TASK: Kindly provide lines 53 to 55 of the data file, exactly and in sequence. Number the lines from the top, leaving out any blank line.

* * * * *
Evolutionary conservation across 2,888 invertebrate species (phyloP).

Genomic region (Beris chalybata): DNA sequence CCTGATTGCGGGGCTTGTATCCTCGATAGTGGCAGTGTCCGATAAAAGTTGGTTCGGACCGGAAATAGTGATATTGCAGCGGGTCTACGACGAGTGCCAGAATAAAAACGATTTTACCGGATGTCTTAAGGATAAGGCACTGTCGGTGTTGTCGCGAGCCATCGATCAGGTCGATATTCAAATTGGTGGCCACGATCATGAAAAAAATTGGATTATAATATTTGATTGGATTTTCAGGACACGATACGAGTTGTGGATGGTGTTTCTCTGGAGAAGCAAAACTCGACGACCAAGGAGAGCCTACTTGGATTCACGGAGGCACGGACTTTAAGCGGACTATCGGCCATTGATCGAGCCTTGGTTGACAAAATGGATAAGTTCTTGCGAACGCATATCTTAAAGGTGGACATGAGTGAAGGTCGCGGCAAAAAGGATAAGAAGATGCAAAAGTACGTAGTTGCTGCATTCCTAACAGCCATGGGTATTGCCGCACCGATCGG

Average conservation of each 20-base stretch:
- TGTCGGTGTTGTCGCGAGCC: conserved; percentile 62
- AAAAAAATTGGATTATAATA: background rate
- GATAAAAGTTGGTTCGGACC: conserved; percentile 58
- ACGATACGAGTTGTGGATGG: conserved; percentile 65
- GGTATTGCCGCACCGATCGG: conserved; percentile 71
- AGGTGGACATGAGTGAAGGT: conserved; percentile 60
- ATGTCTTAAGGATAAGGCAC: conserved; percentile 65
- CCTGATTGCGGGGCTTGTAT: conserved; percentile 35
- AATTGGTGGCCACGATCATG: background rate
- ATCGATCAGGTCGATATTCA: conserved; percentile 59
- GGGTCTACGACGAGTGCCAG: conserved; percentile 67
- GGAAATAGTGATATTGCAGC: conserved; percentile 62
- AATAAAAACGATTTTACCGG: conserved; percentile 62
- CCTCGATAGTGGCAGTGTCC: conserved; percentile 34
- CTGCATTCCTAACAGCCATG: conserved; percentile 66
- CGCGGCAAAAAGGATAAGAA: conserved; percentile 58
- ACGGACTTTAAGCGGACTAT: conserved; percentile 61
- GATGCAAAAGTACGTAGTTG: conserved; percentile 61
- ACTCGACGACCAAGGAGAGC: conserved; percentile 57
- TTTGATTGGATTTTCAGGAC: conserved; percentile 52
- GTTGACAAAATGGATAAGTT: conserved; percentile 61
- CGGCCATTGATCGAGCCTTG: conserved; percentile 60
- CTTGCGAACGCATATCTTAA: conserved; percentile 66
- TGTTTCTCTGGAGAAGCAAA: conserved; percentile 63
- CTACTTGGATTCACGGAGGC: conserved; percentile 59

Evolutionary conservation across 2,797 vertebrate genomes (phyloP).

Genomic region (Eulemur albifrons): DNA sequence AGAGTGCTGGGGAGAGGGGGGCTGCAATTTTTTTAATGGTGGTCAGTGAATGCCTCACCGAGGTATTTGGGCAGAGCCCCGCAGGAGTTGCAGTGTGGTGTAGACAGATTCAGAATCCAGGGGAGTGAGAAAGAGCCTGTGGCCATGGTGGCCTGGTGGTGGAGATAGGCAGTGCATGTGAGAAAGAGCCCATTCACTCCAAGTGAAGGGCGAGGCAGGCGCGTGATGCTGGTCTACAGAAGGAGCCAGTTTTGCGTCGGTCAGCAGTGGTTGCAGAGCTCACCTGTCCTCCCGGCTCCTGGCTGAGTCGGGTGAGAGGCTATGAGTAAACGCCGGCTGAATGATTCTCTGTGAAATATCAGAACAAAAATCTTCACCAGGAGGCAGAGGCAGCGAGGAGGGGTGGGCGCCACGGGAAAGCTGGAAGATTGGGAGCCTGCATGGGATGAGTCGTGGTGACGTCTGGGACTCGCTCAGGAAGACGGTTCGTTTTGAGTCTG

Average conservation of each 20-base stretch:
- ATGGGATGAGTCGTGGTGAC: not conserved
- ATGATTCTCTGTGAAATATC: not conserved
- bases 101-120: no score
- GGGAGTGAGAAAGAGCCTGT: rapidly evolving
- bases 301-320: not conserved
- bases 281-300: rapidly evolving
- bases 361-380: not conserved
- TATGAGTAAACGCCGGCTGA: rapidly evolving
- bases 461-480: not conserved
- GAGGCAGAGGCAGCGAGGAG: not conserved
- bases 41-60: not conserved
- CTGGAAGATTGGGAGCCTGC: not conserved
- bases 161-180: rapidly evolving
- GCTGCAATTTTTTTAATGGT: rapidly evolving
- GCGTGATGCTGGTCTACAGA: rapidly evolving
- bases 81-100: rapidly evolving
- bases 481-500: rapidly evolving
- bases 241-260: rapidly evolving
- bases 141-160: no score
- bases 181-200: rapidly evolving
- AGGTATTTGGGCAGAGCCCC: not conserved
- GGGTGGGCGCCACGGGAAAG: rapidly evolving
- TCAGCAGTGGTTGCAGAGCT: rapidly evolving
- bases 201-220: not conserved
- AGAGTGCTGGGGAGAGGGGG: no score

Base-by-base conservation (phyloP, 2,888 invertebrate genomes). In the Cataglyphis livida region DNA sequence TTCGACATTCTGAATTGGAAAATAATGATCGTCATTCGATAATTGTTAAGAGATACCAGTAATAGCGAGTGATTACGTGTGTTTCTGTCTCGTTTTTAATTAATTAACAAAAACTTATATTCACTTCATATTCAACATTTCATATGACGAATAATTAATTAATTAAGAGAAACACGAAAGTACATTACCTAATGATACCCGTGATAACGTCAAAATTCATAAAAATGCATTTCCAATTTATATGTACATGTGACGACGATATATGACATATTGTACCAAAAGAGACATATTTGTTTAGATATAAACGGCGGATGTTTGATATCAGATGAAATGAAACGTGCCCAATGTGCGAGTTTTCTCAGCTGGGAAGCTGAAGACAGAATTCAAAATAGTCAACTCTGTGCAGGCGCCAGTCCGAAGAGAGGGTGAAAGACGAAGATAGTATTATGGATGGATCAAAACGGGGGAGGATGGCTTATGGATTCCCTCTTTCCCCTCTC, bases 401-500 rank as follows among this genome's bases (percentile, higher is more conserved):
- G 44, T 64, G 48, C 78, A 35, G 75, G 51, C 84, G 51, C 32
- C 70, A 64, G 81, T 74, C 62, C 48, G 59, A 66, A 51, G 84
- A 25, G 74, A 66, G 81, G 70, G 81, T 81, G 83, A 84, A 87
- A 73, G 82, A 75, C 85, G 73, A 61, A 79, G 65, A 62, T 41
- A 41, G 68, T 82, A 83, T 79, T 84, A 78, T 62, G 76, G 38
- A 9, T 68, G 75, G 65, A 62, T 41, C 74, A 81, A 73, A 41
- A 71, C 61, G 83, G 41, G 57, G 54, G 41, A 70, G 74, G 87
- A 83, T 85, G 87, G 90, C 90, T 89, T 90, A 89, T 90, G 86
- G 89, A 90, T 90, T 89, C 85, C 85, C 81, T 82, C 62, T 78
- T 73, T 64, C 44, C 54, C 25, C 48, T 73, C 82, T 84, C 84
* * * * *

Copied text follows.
- GGGTGGGCGCCACGGGAAAG: rapidly evolving
- TCAGCAGTGGTTGCAGAGCT: rapidly evolving
- bases 201-220: not conserved